Going through school, we're told that good grades and stellar test scores are important. Those at the top of the class are thought to be the smartest, the ones most primed for success in the real world. That thinking, however, is flawed. Although intelligence is often a factor in success, it's not necessarily the most important factor.
If you want to succeed in today's world, you've got to have more going for you than just a high IQ score. Here are four surprising things that are often more important:
1. Emotional intelligence
According to Psychology Today, emotional intelligence includes "emotional awareness; the ability to harness emotions and apply them to tasks like thinking and problem solving; and the ability to manage emotions."
The ability to understand and be aware of what's going on with the people around you is something that will serve you well in your career, particularly when it comes to motivating your employees and inspiring your coworkers to achieve more.
It's time to stop stressing about being the smartest person in the room and work on developing your understanding and awareness of the other people in the room. That's what makes the best leaders, innovators, and thinkers.
2. The ability to see differences as opportunities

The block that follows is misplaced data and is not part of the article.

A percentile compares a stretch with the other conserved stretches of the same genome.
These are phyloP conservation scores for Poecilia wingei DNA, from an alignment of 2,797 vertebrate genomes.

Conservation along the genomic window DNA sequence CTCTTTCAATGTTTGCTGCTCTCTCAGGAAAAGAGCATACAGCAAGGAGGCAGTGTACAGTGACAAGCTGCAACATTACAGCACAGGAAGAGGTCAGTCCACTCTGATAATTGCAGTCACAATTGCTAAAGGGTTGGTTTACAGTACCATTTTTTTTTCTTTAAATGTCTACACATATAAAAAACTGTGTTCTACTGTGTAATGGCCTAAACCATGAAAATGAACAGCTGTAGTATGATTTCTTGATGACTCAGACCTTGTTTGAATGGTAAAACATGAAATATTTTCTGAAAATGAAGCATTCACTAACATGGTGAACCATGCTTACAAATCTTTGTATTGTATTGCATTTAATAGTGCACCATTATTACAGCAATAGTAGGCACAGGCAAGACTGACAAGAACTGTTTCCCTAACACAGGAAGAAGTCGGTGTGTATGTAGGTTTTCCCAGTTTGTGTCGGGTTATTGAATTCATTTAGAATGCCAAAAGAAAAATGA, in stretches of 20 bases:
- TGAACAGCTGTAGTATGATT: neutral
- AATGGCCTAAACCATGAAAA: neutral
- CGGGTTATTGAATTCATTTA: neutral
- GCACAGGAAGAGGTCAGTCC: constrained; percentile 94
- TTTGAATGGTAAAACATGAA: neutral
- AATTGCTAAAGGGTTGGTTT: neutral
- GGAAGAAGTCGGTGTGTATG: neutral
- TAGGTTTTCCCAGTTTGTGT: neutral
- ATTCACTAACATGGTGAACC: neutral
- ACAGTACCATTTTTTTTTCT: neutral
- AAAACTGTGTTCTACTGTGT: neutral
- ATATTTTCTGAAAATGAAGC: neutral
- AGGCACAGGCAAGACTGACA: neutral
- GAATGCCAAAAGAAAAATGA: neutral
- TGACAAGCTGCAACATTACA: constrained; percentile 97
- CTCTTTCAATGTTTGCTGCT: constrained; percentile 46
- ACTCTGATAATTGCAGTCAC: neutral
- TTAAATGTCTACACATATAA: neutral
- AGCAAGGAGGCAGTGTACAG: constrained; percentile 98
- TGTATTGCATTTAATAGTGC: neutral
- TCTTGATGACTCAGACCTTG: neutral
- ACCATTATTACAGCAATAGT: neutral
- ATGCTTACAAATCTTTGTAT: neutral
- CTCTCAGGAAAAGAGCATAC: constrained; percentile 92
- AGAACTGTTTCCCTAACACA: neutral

Having a difference of opinion or belief isn't the end of the world. Although it can be the source of tension in a working relationship, it doesn't have to be. Learn how to see differences as opportunities rather than obstacles. This will position you as someone who is a leader of the future.
3. Knowing when to say "no"
People with high IQs aren't immune to burning out, just like they're not guaranteed to find jobs that fulfill them. If you want to have a happy, healthy, and fulfilling career, you're going to have to learn how to say the most important word in your vocabulary: "no."
By saying "no" and turning down work that either doesn't suit you or isn't supposed to be on your plate in the first place, you'll be positioning yourself for success. You'll also spend less time stressing out, worrying about the future, and losing sleep over the state of your life. Bonus: It'll also help you gain respect at work.
4. Asking for what you want
Once you know what you don't want to do (and, as I pointed out above, know when to say you're not doing that), it's time to focus on asking for what you want.
When you can articulate what makes you happy, what challenges you (in a good way), and what sets you apart from other people, you'll be able to take ownership of your job and career. Once you start putting yourself in the way of those things, you'll find that you're happier, more successful, and have a better sense of balance in other areas of your life.
These are just a few of the many things that are more important than a high IQ score. The most important thing you can do is identify your strengths and focus on those. Give more power to them than your perceived shortcomings. You'll find you're more capable than you could've imagined.